Sure, you know the many benefits that come from being a CFA, but do you know the exact cost associated with getting to that point? Well, we may not be able to pin down an exact cost, but we can come pretty close. There are a lot of intangibles that could affect the overall price of the CFA journey, but we can outline the basics for you.
Before we dive into the rudimentary numbers, you can expect the cost of becoming a CFA to be around $5,500. This is a mid-level estimate, so let’s see exactly what YOU are going to pay.
CFA Exam Application Costs
Let’s start at the beginning. So, you’re working in a finance job, see some of your peers climbing the ladder a little quicker, and want to beef up your resume and standing at your company. The best way to do so is to get a financial certification, which often means that you’re going to need to study for, take, and pass the CPA or CFA—these are the two most common designations, but there are plenty more.
Being a Chartered Financial Analyst holds a little more weight than having your CPA—people could argue about this, but the numbers don’t lie—for many financial institutions. Though the test is harder, the arduous process brings you a ton of respect. It also tends to cost a little more than the CPA, but it’s worth it.
The first payment for the CFA exam is a one-time enrollment fee of $450. So, if you pass or if you fail to complete one of the three levels, you’re still paying the same amount. For those of you reading with pen and paper ready to calculate the total cost, this is the first of many expenditures.
CFA Exam Registration Costs
That whole one-time fee thing, that’s done now. When you register for Level 1, Level 2, or Level 3, you’re going to pay a scheduling fee for each of the individual exams. The costs for each level are the same, but how much you’re paying depends on when you actually register.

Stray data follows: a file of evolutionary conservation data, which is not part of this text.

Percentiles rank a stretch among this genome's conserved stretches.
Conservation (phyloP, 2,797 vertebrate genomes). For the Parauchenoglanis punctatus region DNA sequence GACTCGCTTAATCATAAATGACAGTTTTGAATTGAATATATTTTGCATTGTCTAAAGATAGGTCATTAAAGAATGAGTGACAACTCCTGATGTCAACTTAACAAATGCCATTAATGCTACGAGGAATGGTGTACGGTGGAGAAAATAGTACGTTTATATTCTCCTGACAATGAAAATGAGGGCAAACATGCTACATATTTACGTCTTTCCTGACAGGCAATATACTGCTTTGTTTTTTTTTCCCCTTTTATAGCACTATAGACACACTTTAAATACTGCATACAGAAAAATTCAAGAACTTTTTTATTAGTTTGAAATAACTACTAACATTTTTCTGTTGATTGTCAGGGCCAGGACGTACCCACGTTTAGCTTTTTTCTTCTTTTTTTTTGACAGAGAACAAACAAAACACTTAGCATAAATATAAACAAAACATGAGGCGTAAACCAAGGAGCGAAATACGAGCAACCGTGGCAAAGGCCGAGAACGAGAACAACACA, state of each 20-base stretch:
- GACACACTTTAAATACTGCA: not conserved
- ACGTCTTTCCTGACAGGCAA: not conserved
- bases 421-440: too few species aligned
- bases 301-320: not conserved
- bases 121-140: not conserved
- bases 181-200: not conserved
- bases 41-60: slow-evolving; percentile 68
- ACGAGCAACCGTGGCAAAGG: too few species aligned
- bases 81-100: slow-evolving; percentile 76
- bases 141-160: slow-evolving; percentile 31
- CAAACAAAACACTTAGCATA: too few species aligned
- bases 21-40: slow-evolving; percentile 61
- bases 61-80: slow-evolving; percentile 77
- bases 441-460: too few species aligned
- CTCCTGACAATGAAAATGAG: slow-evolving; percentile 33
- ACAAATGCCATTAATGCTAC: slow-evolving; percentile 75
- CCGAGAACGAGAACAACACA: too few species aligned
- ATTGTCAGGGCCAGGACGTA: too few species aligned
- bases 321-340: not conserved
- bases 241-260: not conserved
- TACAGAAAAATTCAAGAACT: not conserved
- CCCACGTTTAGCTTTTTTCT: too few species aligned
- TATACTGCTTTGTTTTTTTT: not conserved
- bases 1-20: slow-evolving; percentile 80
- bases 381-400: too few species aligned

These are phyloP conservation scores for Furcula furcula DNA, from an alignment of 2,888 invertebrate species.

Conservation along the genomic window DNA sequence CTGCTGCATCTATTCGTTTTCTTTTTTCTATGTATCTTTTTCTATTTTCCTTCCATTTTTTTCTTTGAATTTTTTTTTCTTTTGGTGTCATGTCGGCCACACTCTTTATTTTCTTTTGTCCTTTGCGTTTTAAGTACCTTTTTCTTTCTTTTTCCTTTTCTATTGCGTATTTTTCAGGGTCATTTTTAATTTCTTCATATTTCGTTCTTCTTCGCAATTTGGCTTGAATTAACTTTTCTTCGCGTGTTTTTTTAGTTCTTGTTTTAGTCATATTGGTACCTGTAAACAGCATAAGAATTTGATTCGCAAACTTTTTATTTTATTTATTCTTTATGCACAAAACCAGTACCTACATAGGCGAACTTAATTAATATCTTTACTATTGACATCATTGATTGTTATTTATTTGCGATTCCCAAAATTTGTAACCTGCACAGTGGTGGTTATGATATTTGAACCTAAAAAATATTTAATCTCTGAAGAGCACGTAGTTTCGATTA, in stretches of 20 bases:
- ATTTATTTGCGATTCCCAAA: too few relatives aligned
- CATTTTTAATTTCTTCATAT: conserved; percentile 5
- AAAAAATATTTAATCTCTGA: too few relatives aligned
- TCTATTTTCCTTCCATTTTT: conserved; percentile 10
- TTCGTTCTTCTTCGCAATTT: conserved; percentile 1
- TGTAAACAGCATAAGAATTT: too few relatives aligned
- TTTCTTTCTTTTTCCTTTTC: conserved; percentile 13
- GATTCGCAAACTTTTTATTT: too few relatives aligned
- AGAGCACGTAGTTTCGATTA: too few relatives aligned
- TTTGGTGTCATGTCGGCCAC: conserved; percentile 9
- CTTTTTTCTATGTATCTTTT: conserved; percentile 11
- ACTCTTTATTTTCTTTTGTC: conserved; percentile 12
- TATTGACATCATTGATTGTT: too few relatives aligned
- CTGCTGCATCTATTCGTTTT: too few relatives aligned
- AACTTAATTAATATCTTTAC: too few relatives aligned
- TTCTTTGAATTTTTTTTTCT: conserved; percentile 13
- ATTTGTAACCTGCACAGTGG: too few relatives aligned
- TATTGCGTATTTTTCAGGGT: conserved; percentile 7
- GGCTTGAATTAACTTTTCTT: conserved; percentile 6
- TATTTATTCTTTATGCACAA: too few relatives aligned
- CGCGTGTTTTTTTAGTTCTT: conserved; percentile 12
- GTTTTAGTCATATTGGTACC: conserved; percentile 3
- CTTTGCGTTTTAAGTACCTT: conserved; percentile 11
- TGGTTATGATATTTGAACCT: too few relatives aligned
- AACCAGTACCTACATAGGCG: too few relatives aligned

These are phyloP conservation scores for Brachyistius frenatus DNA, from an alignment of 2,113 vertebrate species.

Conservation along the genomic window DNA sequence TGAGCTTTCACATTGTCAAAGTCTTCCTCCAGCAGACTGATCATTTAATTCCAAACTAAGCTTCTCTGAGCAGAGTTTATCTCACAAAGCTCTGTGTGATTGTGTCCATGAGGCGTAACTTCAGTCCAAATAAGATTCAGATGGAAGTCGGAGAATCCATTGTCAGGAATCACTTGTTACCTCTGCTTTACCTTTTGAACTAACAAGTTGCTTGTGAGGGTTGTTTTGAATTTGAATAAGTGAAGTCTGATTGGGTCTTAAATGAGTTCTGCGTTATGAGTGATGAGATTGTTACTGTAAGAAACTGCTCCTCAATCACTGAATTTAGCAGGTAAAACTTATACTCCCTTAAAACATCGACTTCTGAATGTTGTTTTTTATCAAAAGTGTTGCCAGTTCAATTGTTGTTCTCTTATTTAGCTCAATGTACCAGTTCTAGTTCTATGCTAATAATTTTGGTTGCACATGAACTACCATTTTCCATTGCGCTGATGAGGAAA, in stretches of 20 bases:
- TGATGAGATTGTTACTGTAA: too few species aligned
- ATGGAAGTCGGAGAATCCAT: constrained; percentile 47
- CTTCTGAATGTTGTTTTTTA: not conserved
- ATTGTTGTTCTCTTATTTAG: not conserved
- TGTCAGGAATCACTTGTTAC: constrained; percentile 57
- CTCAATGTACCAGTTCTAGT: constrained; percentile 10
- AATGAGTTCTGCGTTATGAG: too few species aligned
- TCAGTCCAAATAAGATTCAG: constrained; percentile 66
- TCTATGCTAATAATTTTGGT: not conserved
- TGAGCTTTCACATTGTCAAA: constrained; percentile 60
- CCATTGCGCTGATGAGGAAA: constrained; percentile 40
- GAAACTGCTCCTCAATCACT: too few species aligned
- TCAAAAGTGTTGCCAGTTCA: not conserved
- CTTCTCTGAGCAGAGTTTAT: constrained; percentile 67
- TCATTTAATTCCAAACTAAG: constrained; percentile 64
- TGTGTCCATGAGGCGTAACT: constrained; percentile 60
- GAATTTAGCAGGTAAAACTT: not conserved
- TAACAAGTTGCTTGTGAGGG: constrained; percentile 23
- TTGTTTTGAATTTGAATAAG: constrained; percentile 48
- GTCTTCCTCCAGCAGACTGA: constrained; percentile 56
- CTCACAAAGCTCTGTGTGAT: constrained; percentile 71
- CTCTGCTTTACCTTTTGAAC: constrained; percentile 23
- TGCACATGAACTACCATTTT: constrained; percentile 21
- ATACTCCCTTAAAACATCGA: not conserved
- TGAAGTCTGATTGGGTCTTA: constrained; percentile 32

Early Registration: $650
Regular Registration: $930
Late Registration: $1,380
As you can see, it behooves you to register as early as possible, as the cost more than doubles if you don’t do so before the late registration deadline. So, let’s aim for the middle with regard to your potential timeliness and say that you’re going to pay $930 per section. That’s $2,790 for all three levels, bringing the total at this point in the process to $3,240. You’re thinking “Okay, nice, that’s not too terrible!” However, you’re forgetting that you need to study for this exam.
CFA Exam Review Course Costs
You need to study for the CFA exam, unless you’re some type of savant. Seriously though, no one passes this exam without putting in HOURS AND HOURS of studying for each level. CFA exam review courses come in all shapes and sizes, but the range tends to be as follows:
Level 1 Courses: $400-$1,600
Level 2 Courses: $400-$1,500
Level 3 Courses: $300-$1,350
Once again, we are going to aim for a middle-of-the-road course, which would put you at roughly $900 per level. So, not to do the simple math for you, but let’s do it anyway: that’s $2,700. To this point, you’re looking at $5,940.
If you’ve paid attention while reading, you can see that the stated “total” cost can vary quite a bit. If you get your act together and register early, you can save almost $1,000, or more than double that compared to the late registration cost. Review courses are pretty all over the place, price-wise, so you could pay a lot more or a lot less.
Basically, you could end up paying as little as $3,500 or as much as $8,500…if you live close to the testing centers and pass the first time around.
Potential Extra Costs
Let’s get back to that original “middle” number of $5,940. This number can increase significantly if you’re not near a licensed testing center. You would have to factor in airfare, hotel costs, and a number of other necessary expenditures (food, water, cab fare) if you’re traveling to take the exam.
Another big cost that may be incurred is the repeat exam fee. You’re going to have to pay all over again for each level, but not for the initial enrollment fee, as this is a one-time cost. So, it may be worth it to pay more for a really thorough review course and take a little more time studying to avoid the retake process, which can be $650-$4,140 depending on how many exams you fail and when you’re able to register.
It’s not cheap to become a CFA, but it’s certainly worth it in the long run. You’re investing in yourself and your career if you’re taking this exam, so be sure to put in the time and effort to make it worth it.